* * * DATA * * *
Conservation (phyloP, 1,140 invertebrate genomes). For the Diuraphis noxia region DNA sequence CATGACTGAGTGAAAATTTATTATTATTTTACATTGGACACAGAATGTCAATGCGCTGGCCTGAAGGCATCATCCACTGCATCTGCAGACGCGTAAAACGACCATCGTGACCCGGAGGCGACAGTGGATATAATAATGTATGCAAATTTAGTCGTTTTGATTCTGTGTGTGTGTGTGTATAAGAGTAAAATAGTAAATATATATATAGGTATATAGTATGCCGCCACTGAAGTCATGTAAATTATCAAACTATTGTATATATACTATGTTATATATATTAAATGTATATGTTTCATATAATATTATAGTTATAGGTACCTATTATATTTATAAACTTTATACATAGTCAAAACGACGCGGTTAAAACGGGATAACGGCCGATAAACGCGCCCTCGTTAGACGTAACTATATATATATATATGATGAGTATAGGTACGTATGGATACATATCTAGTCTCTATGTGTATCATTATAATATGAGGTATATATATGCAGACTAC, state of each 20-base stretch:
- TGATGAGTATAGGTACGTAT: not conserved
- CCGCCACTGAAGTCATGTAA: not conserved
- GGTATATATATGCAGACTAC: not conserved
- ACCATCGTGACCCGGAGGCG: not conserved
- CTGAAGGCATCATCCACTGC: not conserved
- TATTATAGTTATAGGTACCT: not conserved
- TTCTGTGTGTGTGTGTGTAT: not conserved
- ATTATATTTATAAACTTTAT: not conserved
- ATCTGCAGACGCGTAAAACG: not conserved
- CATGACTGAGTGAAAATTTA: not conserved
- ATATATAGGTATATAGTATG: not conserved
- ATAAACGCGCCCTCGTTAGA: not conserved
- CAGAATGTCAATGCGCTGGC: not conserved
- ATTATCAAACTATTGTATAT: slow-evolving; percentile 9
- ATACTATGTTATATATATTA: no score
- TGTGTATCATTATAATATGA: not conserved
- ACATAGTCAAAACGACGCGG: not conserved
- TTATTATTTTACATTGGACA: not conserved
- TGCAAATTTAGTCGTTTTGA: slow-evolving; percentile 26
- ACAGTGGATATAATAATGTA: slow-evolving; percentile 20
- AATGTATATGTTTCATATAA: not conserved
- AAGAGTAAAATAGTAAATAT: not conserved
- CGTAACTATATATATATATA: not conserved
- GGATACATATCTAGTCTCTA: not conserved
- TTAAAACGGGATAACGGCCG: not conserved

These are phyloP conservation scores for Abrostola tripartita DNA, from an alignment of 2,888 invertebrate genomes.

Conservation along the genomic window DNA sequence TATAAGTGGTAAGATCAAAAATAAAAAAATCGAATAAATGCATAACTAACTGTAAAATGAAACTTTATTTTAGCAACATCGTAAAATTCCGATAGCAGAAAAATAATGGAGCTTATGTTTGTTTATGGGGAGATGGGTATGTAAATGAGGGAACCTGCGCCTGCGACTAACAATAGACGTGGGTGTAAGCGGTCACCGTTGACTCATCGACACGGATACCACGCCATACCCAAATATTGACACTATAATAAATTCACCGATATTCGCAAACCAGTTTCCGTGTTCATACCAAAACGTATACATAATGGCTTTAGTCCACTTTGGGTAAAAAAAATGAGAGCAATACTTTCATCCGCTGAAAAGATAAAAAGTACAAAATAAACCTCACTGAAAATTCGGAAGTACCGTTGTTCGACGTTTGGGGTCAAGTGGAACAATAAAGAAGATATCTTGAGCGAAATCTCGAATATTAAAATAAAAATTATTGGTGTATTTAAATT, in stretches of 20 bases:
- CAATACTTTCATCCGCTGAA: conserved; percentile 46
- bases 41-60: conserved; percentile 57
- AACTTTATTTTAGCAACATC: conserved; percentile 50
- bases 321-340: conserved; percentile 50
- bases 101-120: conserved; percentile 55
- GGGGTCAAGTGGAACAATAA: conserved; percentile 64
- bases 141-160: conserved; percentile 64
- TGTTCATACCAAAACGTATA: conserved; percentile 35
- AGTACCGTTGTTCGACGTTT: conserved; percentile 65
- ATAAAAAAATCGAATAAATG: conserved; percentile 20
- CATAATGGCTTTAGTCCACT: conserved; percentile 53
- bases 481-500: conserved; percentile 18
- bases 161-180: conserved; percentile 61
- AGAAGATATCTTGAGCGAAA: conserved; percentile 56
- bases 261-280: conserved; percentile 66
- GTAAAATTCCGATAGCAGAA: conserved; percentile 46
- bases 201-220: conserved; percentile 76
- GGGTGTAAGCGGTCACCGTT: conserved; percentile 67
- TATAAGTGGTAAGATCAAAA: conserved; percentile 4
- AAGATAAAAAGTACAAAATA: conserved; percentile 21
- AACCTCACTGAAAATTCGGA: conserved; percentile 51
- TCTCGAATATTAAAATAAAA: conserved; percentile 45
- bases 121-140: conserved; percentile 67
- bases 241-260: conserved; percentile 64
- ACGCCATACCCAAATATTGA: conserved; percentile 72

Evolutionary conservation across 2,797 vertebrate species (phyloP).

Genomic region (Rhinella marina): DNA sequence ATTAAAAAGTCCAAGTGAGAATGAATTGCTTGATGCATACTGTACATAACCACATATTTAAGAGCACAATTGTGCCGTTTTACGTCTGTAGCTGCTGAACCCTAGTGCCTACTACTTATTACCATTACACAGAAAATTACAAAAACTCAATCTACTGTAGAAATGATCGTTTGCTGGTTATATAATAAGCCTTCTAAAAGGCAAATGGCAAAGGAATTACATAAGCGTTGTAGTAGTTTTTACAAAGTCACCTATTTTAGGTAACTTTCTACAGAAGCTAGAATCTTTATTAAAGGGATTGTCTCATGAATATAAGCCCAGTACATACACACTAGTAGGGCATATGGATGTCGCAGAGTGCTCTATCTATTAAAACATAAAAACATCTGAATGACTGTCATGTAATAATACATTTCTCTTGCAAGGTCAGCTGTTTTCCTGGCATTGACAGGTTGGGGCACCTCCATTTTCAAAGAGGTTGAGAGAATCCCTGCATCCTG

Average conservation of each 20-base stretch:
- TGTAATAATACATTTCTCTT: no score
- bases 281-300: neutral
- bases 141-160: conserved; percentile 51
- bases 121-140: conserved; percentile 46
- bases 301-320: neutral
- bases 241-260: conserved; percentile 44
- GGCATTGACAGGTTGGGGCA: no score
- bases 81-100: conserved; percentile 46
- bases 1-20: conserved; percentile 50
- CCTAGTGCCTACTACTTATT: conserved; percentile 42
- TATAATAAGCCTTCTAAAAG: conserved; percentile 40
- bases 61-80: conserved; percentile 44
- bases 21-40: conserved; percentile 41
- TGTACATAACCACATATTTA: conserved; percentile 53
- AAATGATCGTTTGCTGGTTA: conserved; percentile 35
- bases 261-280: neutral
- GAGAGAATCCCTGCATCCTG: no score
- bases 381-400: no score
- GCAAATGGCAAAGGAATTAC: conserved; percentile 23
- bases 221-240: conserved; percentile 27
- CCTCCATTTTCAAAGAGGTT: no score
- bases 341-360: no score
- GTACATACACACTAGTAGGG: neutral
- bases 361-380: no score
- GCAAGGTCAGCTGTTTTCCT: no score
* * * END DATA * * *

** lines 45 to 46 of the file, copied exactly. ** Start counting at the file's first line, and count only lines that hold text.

- bases 201-220: conserved; percentile 76
- GGGTGTAAGCGGTCACCGTT: conserved; percentile 67